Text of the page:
Evanston Has Spent 76% of Snow Removal Budget So Far This Year
First came the snow. Then more snow. Then came extreme cold, followed by rain and finally, potholes.
The storm that began on Dec. 31 and lasted until Jan. 2 left 14 inches of snow, and was followed by a second storm that left 12.5 inches of snow between Jan. 4 and 5, Robinson told city council members. City crews mobilized with round-the-clock snow removal operations, but the sheer volume of snow quickly racked up costs in terms of overtime pay and extra equipment rental.
"The quantity of snow we received during both snow events was not predicted to be as much as it was," Robinson said during a presentation on Monday. "This represents the second snowiest week when we compare it to the National Weather Service record."
Evanston's 26.5 inches of snow between Dec. 31 and Jan. 5 is 6.5 inches greater than the total snowfall during the blizzard of February 2011, according to Robinson. It's also 3 inches more than the average annual snowfall for Evanston.
During fiscal year 2010-11, the city spent $927,943 on snow removal, according to Robinson. That included $539,320 alone for the blizzard. In 2013, Evanston spent $715,917 on snow removal.
Already, the city has spent $519,972 of its $685,000 budget for snow removal, including $411,261 for the first two storms of January, Robinson said.
Beyond simply the costs of extra crews and equipment, the city had to deal with a complex parking situation that Robinson said was unique compared to other suburbs and the city of Chicago. While other suburbs have plenty of off-street parking and can enforce residential parking prohibitions overnight, she said that's tough to do in Evanston. Meanwhile, Evanston residents still expect the streets to be clear all the way to the curb (not just to the line of parked cars, as is typical in Chicago.)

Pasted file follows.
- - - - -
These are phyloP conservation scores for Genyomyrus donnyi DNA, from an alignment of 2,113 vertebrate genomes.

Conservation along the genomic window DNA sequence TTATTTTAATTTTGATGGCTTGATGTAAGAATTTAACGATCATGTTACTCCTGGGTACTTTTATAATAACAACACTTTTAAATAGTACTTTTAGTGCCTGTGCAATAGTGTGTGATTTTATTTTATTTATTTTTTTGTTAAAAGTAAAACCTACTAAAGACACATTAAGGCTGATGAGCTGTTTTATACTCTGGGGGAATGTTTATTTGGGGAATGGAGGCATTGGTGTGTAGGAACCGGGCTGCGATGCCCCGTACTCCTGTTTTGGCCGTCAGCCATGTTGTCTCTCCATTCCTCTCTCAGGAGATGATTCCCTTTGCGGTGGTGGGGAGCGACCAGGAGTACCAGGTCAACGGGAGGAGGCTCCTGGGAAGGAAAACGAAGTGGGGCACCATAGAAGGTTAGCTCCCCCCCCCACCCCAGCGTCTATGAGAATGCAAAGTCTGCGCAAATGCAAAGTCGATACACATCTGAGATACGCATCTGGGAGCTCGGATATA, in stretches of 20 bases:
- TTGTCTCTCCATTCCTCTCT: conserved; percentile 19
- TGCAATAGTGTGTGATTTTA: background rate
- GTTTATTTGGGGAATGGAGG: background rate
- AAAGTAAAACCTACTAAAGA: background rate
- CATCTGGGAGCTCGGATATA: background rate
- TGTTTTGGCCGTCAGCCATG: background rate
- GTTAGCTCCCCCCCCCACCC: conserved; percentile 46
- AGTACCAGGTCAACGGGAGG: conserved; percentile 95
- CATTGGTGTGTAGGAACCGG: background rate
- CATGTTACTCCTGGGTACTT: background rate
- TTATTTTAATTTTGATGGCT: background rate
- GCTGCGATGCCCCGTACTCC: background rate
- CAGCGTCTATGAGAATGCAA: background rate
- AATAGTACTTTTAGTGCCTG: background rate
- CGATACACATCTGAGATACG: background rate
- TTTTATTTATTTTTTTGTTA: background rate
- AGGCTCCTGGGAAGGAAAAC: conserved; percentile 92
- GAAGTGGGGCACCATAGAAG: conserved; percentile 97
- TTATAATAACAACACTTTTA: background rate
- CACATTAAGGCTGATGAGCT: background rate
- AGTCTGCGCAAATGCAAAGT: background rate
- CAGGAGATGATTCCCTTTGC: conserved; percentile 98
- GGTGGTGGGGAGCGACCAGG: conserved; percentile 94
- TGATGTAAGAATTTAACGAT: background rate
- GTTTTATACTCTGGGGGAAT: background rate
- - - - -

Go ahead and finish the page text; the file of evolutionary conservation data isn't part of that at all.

For that reason, she said, the city did its snow removal in stages, asking residents to voluntarily abide by even/odd snow parking restrictions, and opening up city garages to residents for free parking.
Asking residents to move their cars on a voluntary basis was particularly important after the second snowstorm, when temperatures plummeted to 15 below.
"It really was too dangerous to be out in the early parts of the sub-zero temperatures," Robinson said. "We elected and thought that those who couldn't get out and move on a voluntary basis, we would plow around them."
As soon as the snow was cleared, another problem emerged: potholes. Robinson said city crews completed emergency pothole repairs along primary routes over the weekend, but were still working on other routes.